Bigelow’s filmography doesn’t boast blockbusters as much as it does cult favorites in the action genre. Does anybody remember “Point Break” or “Strange Days”? But her work is respected by her fellow filmmakers —- hence the DGA award — where, as the title confirms, only directors in the industry vote.

She may have played down her gender, but Bigelow’s win is a major accomplishment for women behind the camera. It was also good to see Bigelow become the first woman to win a DGA Award and not Barbra Streisand —who, whenever she directed a movie, thought that the DGA and Oscar were owed to her.

Cameron probably doesn’t feel like less of a man because his ex beat him —- he’s got such an ego he probably believes if she was never married to him she never would’ve been able to land a job directing movies.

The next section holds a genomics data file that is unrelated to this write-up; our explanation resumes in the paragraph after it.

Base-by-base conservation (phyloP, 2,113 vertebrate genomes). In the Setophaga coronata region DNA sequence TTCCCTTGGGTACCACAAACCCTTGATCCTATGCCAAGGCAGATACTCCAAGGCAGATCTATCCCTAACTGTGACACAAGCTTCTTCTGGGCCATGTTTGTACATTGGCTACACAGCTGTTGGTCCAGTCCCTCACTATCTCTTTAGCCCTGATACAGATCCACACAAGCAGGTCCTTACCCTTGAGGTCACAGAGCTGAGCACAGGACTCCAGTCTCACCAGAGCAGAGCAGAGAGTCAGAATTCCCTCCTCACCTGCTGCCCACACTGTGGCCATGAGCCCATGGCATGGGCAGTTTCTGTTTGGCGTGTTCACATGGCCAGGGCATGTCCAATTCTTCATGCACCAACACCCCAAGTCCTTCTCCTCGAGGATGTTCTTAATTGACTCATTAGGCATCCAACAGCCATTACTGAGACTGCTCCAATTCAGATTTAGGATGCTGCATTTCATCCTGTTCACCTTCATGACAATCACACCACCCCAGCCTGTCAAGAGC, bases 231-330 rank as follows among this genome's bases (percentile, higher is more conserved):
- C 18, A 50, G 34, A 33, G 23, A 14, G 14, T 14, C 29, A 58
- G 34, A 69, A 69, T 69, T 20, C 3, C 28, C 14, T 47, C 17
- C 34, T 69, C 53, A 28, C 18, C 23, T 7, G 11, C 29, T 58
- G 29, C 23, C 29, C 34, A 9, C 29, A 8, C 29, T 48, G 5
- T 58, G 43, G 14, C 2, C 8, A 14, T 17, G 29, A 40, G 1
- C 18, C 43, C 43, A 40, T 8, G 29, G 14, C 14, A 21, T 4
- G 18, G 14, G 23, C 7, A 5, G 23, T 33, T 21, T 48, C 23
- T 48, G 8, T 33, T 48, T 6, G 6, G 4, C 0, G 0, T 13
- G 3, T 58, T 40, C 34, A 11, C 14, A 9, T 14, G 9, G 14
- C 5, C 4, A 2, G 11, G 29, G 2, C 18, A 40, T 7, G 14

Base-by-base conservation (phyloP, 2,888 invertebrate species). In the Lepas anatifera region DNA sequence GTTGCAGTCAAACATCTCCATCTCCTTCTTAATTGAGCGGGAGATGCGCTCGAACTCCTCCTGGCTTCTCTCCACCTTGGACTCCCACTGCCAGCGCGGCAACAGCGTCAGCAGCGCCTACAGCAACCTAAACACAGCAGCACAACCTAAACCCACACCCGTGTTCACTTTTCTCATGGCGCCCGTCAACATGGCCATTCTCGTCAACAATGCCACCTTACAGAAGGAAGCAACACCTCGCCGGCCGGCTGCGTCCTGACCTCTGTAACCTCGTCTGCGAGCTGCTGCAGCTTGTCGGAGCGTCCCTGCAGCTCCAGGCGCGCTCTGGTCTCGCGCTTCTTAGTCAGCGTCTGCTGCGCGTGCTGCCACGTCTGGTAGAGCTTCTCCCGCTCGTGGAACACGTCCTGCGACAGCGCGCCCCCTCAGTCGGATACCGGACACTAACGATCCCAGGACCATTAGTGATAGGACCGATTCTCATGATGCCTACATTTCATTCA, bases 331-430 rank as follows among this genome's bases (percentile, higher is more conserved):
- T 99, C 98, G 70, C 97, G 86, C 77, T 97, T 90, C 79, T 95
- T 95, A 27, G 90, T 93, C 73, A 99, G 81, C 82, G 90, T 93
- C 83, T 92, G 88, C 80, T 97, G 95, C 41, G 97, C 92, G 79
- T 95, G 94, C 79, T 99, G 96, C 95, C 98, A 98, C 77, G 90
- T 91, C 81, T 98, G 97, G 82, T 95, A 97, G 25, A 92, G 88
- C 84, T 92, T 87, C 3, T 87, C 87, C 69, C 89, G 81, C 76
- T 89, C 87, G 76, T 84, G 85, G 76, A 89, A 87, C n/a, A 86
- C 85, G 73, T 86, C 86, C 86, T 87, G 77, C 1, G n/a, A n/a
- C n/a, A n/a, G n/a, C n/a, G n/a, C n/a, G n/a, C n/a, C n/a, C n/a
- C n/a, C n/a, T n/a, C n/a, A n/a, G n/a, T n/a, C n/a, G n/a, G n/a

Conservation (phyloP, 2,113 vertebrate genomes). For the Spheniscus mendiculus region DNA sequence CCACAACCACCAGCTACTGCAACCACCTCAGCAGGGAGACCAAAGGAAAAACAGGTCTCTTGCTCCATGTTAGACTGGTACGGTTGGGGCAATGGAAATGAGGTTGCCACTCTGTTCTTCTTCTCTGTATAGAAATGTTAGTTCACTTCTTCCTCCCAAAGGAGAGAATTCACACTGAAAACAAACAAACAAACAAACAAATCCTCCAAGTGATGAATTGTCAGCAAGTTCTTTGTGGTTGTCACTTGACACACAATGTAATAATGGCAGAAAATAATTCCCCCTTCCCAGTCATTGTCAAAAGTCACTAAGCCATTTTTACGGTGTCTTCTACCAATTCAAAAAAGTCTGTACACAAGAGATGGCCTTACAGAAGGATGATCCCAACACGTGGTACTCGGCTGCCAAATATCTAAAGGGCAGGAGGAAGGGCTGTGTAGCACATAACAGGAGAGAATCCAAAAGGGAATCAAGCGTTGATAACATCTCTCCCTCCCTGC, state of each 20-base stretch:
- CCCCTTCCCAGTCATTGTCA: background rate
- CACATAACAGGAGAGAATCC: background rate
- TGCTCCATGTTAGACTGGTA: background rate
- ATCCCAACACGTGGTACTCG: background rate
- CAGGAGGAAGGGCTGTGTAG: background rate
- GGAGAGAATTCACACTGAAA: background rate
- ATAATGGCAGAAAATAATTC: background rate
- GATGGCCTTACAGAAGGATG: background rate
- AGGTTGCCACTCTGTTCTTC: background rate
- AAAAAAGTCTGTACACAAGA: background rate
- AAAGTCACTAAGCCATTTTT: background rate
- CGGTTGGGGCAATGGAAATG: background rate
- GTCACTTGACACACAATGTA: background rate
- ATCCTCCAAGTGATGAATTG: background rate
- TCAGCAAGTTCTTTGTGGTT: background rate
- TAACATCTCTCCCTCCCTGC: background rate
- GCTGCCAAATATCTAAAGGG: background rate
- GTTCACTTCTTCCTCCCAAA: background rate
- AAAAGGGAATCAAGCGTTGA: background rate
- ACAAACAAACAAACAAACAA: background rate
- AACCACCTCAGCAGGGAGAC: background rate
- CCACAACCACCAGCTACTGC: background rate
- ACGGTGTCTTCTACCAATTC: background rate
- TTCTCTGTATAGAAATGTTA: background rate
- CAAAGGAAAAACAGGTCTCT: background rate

Of the other four nominees, Tarantino was probably the most stunned that he didn’t win. The movie maniac motor mouth has been on a non-stop vigil to win a DGA Award and Oscar for directing ever since “Pulp Fiction.” His “Inglorious Basterds” was certainly an unconventional war film — primo Tarantino-esque, but Bigelow’s movie was more authentic and contemporary and, consequently, taken more seriously.

It looks like Bigelow’s year to be the first woman to win a best director Oscar. The category will no longer be gender-specific. Hopefully it won’t get to the point where the Academy Awards will separate the sexes like they do in acting categories and change the category to best male director and best female director. (One of the most annoying awards shows —- and there are many —- is the Screen Acotrs Guild, where the acting categories are labeled best male actor and best female actor. Apparently the word actress isn’t ballsy enough anymore.)

Bigelow seems to be unassuming (as opposed to her ex-husband’s enormous narcissism) and a master (not mistress) of her craft. She’s a first-rate filmmaker in the action-movie category.

One can only hope that her next directing gig won’t be helming a PG-13 rated hokey romantic comedy starring Julia Roberts and Hugh Grant.